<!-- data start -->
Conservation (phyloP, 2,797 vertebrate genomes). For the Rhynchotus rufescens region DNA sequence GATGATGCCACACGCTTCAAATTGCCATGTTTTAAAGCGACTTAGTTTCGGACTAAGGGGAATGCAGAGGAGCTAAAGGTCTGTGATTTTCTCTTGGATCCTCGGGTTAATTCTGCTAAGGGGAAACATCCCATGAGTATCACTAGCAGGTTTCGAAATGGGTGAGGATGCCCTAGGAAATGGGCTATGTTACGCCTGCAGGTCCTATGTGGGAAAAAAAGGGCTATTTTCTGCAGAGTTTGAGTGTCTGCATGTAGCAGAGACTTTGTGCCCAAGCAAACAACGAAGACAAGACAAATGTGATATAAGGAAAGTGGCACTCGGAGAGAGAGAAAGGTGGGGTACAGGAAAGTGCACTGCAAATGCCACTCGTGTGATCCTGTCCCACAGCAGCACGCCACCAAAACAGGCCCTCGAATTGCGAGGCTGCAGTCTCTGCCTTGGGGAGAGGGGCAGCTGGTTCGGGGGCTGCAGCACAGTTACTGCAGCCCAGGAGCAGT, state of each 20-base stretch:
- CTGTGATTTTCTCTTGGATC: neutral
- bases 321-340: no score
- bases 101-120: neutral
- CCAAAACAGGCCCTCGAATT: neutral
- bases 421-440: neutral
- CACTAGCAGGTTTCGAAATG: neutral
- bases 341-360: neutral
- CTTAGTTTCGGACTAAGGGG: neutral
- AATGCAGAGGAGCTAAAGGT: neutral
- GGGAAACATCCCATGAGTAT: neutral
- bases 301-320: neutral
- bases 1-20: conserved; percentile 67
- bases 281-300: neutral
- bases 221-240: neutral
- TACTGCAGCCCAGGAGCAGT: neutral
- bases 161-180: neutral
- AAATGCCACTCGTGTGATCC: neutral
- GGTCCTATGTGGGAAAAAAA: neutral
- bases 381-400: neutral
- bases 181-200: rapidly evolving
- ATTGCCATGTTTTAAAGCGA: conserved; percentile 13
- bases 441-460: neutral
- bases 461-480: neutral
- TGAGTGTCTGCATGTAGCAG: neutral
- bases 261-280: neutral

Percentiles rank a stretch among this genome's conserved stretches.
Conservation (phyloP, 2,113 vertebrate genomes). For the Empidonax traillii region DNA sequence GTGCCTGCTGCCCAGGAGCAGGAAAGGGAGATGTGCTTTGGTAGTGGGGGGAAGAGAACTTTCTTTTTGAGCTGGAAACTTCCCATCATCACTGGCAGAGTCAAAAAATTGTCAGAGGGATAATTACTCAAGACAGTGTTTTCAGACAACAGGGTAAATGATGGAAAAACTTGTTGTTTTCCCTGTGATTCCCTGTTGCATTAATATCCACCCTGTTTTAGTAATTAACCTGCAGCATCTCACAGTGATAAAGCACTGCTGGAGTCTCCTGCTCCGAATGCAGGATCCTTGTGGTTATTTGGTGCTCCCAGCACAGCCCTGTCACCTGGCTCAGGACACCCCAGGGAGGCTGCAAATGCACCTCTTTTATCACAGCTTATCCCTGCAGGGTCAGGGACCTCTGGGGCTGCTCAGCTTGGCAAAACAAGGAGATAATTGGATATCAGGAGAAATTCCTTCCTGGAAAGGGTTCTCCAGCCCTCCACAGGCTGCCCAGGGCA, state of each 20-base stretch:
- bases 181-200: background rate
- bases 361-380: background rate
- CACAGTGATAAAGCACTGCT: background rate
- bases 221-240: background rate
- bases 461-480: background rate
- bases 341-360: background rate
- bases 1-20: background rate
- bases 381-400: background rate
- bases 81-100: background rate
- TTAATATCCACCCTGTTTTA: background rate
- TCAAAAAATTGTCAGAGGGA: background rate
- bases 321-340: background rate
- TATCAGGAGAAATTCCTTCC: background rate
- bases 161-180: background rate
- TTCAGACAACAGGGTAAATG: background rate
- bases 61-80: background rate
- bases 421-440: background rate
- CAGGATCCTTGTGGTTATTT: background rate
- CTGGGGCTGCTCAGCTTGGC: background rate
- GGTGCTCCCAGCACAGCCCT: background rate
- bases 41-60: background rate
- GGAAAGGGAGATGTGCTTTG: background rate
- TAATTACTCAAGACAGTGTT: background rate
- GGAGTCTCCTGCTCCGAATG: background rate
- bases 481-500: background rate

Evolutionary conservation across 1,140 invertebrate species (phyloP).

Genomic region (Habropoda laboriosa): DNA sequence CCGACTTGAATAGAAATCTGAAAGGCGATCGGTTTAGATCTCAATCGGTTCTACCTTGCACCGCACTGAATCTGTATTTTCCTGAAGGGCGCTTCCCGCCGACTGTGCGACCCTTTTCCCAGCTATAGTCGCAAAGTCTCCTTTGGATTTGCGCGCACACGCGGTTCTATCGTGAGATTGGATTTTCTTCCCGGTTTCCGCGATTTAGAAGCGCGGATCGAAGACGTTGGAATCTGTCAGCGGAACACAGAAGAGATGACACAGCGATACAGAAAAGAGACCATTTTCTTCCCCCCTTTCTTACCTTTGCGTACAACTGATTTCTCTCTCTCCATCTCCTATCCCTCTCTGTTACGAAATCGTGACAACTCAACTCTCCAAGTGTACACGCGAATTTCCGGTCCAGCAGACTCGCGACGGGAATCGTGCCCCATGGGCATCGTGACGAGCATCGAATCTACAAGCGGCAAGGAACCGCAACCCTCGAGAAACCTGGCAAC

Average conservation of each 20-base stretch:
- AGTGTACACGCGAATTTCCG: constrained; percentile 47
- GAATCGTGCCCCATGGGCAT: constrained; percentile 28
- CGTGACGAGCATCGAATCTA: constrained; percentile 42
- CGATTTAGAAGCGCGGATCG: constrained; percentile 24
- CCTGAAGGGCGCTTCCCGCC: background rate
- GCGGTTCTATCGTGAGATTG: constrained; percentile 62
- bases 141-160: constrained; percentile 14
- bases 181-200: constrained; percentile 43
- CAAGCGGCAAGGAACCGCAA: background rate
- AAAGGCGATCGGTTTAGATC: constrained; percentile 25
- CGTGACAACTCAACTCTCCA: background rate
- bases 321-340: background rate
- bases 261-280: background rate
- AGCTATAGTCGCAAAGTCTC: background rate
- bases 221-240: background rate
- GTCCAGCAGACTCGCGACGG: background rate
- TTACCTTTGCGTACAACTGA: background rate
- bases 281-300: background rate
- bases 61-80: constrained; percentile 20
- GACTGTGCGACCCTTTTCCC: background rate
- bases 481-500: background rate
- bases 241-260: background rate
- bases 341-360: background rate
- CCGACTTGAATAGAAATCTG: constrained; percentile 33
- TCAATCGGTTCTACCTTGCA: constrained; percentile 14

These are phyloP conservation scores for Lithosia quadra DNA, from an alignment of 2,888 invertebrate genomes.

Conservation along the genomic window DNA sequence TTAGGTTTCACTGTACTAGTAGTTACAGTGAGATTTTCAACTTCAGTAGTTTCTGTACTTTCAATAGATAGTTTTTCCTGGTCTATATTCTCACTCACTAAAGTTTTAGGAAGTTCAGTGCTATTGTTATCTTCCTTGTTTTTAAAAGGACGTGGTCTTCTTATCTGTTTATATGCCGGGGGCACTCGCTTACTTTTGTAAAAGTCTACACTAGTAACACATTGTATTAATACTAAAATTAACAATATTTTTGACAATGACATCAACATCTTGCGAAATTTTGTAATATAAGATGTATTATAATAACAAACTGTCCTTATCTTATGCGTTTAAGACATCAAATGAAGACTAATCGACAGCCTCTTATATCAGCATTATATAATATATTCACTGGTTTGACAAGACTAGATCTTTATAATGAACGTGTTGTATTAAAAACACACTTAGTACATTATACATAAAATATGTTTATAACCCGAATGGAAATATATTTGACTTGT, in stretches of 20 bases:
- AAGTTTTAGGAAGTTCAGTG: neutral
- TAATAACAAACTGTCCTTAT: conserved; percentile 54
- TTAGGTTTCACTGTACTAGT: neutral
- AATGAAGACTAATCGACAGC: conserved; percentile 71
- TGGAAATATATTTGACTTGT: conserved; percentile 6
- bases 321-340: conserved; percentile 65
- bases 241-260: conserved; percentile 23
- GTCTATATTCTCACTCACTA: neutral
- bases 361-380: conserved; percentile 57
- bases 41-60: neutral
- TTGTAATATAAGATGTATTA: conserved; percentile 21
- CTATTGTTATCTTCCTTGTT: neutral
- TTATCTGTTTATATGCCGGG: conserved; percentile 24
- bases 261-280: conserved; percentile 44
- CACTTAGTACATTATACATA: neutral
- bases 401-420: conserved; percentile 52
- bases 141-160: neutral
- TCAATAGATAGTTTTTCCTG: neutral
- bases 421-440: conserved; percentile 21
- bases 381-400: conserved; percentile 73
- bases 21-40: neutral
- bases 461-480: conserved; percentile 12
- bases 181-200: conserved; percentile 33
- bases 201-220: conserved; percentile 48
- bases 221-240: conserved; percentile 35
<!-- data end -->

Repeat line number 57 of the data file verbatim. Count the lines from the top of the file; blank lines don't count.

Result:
- AGTGTACACGCGAATTTCCG: constrained; percentile 47